For more information about Getting Past the Fear, click on the image.

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18 thoughts on “When Chemo Day Arrives

  1. Nancy,

    You know I love your book, and your advice is solid. I can’t think of anything else, except maybe bring a portable DVD player and earphones so you can watch a movie(s) if you want. The picture of you receiving chemo is very telling, and it makes me sad.

    Sometimes I wonder why I didn’t have a picture of me taking chemo or my real breasts before my bilateral mastectomy. I remember my first chemo so clearly. I was so very frightened during the days leading up to it, but the day of, for some reason, I felt positive energy. I couldn’t understand why I had no fear on the day of, but I think it was a defense mechanism. I think I talked myself into cheerfulness so I could walk into the chemo room and not run away.

    After I got sick after the first infusion, I never went to chemo cheerful again.

    1. Beth, Chemo is so frightening. I think you’re right about that defense mechanism. I know I was pretty calm on the outside and tried to fake my positivity. The fear and apprehension can’t be avoided, but I do wish it was addressed a bit more. Sorry to hear you got sick after your first infusion. Chemo is awful, but somehow we get through it. Thank you for sharing and for the tip too.

  2. hi Nancy,

    This is a great article. I was so worried about chemo because my Mother’s experience had a profound impact on me. Once I got it into my head that I am not my mother it was much easier. I’m not sure if they do this where you are but here in the UK some chemo’s are given by “push” instead of infusion. It means a nurse has to sit with you with a syringe full of chemo drugs and slowly push it in through a canula. Canulation became quite tricky for me so one of the things I’d suggest, if available, is getting a port. They didn’t use them in my hospital but it would have made things much easier for me and the chemo nurses.

    1. Tracy, I was thinking about my mother’s experience as well which only added to my fear too. Not everyone gets a port here either. Each person and situation is different. I agree that a port can make infusions easier. I was really ‘glad’ I had mine. Thank you for reading and sharing.

  3. I recommend bringing snacks that you like and are ok if you are a little woozy. You are sitting there for a long time and premeds (like steroids) can make you hungry. So things like bananas, bagels, carrot sticks, granola bars etc. can be very helpful to have around. <3

  4. Great article! I’ve posted the following info on WhatNext.com several times now. It dates from when I was in treatment; this helped me through 4 A/C and 12 Taxol infusions:

    1. Drinking plenty of water, including the day before chemo. It helps flush the toxins out and helps with some side effects like constipation. I drank at least 10 glasses of water/day, more on infusion days, because chemo can be very dehydrating.

    2. Keeping track of side effects and communicating them to my medical team. One of my SEs was heartburn; my ARNP prescribed Prilosec, which solved the problem. I gave my team a weekly SE report modeled on the chemo worksheet here:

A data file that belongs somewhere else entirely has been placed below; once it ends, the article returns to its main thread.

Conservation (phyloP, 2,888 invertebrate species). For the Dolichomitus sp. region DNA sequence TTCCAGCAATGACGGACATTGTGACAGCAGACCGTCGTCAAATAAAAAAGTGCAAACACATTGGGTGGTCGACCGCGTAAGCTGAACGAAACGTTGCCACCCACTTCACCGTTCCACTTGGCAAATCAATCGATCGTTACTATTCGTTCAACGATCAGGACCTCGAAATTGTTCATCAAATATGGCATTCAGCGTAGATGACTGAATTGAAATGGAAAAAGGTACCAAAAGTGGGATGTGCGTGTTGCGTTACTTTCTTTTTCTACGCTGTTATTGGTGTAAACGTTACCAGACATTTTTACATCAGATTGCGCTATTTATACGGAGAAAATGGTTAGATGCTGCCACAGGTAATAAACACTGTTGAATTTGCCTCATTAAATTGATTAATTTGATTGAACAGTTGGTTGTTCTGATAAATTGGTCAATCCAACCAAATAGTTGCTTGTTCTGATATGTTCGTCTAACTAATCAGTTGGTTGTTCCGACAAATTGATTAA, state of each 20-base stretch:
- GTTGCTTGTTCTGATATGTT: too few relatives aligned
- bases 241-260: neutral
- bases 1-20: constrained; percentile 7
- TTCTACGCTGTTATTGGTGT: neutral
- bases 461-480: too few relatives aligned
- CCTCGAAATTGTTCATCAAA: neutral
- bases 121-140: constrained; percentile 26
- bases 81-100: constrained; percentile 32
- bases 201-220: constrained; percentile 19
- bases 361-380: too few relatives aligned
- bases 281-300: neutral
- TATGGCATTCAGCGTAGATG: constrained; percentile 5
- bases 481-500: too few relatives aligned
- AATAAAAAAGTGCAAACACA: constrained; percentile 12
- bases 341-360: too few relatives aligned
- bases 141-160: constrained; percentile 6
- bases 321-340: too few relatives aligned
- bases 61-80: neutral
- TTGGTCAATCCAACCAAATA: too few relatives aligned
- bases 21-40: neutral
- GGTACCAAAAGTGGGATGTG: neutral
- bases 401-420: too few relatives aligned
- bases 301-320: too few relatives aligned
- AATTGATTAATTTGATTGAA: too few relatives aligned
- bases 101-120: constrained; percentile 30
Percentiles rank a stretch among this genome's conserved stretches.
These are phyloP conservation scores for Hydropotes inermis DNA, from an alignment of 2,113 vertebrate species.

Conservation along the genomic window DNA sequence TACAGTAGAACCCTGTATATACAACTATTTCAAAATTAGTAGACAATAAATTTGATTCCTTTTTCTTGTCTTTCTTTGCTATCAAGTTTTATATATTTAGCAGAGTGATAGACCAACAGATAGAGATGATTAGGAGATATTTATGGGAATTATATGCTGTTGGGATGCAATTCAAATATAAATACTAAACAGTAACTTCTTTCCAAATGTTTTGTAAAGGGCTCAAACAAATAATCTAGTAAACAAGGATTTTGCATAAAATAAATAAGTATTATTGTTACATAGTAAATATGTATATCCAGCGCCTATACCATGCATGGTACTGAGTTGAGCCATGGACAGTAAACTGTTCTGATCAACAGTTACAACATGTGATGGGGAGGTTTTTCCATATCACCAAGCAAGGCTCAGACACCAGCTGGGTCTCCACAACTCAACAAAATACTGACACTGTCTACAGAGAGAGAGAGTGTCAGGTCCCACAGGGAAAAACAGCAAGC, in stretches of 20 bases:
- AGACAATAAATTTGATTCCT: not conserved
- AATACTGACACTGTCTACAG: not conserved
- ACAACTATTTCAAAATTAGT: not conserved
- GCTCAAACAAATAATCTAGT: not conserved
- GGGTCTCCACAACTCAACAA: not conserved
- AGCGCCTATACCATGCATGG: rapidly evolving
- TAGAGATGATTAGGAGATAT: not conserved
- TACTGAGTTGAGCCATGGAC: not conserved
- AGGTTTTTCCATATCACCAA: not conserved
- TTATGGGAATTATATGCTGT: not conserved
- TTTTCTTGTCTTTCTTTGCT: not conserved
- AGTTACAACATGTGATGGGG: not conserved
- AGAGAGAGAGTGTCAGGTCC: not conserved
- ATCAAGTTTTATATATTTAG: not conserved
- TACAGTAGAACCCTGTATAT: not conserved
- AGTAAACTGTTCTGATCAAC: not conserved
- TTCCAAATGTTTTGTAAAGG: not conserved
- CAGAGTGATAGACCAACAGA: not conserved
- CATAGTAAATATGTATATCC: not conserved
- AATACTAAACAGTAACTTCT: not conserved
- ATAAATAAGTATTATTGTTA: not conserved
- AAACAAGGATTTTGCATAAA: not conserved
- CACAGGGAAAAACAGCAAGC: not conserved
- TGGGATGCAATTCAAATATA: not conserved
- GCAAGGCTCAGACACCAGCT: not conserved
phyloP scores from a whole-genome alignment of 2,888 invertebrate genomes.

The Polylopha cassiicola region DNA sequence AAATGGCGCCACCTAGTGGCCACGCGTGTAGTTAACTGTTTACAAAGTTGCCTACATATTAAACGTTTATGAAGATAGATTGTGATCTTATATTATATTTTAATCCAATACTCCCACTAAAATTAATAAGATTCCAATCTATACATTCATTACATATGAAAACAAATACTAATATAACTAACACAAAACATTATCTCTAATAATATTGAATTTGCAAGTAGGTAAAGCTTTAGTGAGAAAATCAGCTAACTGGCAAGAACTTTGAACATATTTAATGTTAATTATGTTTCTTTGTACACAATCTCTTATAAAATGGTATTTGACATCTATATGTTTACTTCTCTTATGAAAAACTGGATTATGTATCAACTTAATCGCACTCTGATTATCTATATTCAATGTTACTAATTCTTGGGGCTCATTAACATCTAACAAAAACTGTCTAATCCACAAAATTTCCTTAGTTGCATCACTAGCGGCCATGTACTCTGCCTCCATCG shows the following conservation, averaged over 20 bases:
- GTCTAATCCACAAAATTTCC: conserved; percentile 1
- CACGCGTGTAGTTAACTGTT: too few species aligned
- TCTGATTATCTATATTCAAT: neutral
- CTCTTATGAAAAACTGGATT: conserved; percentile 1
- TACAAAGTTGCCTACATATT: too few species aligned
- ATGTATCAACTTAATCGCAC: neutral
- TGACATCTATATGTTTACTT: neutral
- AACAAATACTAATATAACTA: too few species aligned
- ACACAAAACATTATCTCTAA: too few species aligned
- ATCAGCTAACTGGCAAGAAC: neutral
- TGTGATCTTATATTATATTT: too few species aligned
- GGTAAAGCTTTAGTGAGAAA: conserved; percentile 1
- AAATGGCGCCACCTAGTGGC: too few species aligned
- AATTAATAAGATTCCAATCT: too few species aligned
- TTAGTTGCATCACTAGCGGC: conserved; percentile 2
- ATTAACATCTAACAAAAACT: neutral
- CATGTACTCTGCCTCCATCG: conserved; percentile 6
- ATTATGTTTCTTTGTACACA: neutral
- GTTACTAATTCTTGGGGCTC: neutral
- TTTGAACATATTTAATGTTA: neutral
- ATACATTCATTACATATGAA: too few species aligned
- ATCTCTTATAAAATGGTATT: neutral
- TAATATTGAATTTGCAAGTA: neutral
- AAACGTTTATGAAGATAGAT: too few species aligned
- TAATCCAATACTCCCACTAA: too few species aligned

http://www.cancer.org/treatment/treatmentsandsideeffects/physicalsideeffects/toolstomonitortreatment/

    3. I tailored my chemo bag based on the suggestions here:
    https://www.whatnext.com/blog/posts/be-prepared-22-things-to-bring-to-chemo
    https://www.whatnext.com/blog/posts/things-to-bring-to-chemo-part-ii

    4. Eating healthy food and exercising have helped me tremendously. (Even taking brief walks throughout the house on infusion day helped. Movement, small bites of food, and small sips of water helped combat nausea.) They boost my immune system and the endorphins from exercise are great for my mood and help fight fatigue. That said, I take naps when I feel the need. I listen to my body and cut myself a lot of slack. I also focus on doing what I love as much as possible and on living in the moment.

    5. To protect my immune system, I stay away from crowds as much as possible, since I don’t want to risk coming into contact with anyone who has cold or flu. I also carry hand sanitizer and wash my hands with soap frequently. Additional precautions are in this document:
    http://www.cancer.org/treatment/treatmentsandsideeffects/treatmenttypes/chemotherapy/understandingchemotherapyaguideforpatientsandfamilies/understanding-chemotherapy-a-guide-toc

    I was plenty nervous before my first infusion — visiting the chemo bay isn’t the same thing as actually sitting in the chair. But after the first time I knew the drill and I also knew how my body reacted. My cancer center gave me a chemo teaching sheet with advice on how to deal with various side effects. Since I had no idea what to expect, I prepared for as much as I could with OTC remedies. I also made sure I had various types of food in the house, since I didn’t know what my appetite would be like. Putting lemon juice in my water helped with metallic chemo mouth. Prune juice helped relieve constipation. Ginger tea helped relieve nausea.

    These days they give pre-chemo meds that really help decrease side effects. Don’t be afraid to ask questions of your team and let them know about any discomfort. (As my oncologist’s assistant told me, “People are afraid they’re seen as complaining, but they’re not.”) Chemo nurses have seen everything and are terrific.

    If you get a port, I recommend also getting a port pillow to attach to a seatbelt. I also wore button-front shirts on chemo day so that my port could be accessed more easily.

    1. Elissa, Great advice. My favorite sentence in your list is “People are afraid they’re seen as complaining, but they’re not.” Yep, so true and not just in regard to chemo. Thank you for sharing your helpful list. And I agree about the port pillow. I worried about that seat belt. I still worry about it with my implants.

  5. I will never forget the first day of chemo. That was the day I convinced myself I should write fiction – my imagination ran wild.